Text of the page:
A retiring judge of the Federal High Court, Justice Adamu Bello, yesterday, called for caution as the National Judicial Council, NJC, intensifies its effort to determine the culpability or otherwise of about 23 judges accused of complicity in acts of judicial malpractices, and adduced reasons for the seeming widespread corruption within the judiciary.
Justice Bello, who bowed out of active judicial service on December 31, 2013, after clocking the 70 years mandatory retirement age, during a valedictory court session in his honour at the headquarters of the High Court, in Abuja, fingered poverty and lack of welfare package for judges as key factors behind the spate of judicial impunity currently ravaging the country.
Consequently, he maintained that while it was right and proper for the NJC to discipline erring judges, it should also intensify efforts to secure the welfare of judges and protect their tenure.
“I will not end my speech without making few comments on the state of the Nigerian judiciary. I am one of those who believe that the Nigerian judiciary is among the best in the world.
“We may have our ups and downs and even habour some bad eggs, but that does not give anyone the licence to lampoon the whole institution of the judiciary like it is being done in this country.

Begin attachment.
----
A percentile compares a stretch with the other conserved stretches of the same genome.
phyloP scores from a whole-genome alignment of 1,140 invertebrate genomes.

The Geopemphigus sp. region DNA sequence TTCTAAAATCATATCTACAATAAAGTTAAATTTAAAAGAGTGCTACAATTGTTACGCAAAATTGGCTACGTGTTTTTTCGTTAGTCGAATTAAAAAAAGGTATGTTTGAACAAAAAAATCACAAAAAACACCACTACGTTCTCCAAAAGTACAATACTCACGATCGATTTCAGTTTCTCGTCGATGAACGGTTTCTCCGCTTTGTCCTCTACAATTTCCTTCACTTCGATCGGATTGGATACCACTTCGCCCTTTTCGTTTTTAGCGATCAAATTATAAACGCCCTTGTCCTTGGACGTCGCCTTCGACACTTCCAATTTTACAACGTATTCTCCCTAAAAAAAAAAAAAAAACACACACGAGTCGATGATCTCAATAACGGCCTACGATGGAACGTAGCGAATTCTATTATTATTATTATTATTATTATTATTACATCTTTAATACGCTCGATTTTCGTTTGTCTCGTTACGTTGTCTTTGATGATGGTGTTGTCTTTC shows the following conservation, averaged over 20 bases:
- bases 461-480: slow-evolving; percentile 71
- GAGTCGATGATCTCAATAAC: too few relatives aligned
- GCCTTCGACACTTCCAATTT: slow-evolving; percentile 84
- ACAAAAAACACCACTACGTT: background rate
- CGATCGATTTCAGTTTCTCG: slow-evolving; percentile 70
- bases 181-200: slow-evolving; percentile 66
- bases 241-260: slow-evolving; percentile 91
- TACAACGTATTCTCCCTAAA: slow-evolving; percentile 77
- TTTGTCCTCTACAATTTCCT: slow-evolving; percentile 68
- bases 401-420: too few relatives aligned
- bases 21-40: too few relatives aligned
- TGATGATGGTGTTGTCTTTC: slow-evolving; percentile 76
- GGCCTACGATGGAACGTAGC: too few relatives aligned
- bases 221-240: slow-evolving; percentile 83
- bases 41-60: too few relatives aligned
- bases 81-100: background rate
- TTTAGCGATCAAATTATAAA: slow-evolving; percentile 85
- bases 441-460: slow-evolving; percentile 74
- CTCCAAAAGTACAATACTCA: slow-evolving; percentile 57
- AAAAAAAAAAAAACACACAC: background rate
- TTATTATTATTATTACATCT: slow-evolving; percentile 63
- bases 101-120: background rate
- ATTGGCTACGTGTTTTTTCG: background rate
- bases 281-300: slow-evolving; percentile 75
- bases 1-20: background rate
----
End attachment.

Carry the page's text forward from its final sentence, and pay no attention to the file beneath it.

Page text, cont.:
“Our critics should tread softly and avoid undermining the whole institution of the judiciary while exercising their right to criticise for good reasons. The judiciary can and has always tried to sanitise itself through the instrumentality of the National Judicial Council, NJC, under the able leadership of the honourable, the Chief Justice of Nigeria, Justice Mariam Aloma Muhktar.
“Other organs of government do not have such internal disciplinary control mechanism to deal with their erring officials. The judiciary therefore deserves commendation rather than condemnation.
“The reform being carried out by the NJC to improve on justice delivery is a step in the right direction, but care must be taken when it comes to the discipline of judges, so that the baby is not thrown away with the bathwater.
“While it is right and proper for NJC to discipline erring judges, it should also intensify efforts to secure the welfare of judges and protect their tenure,” Bello said.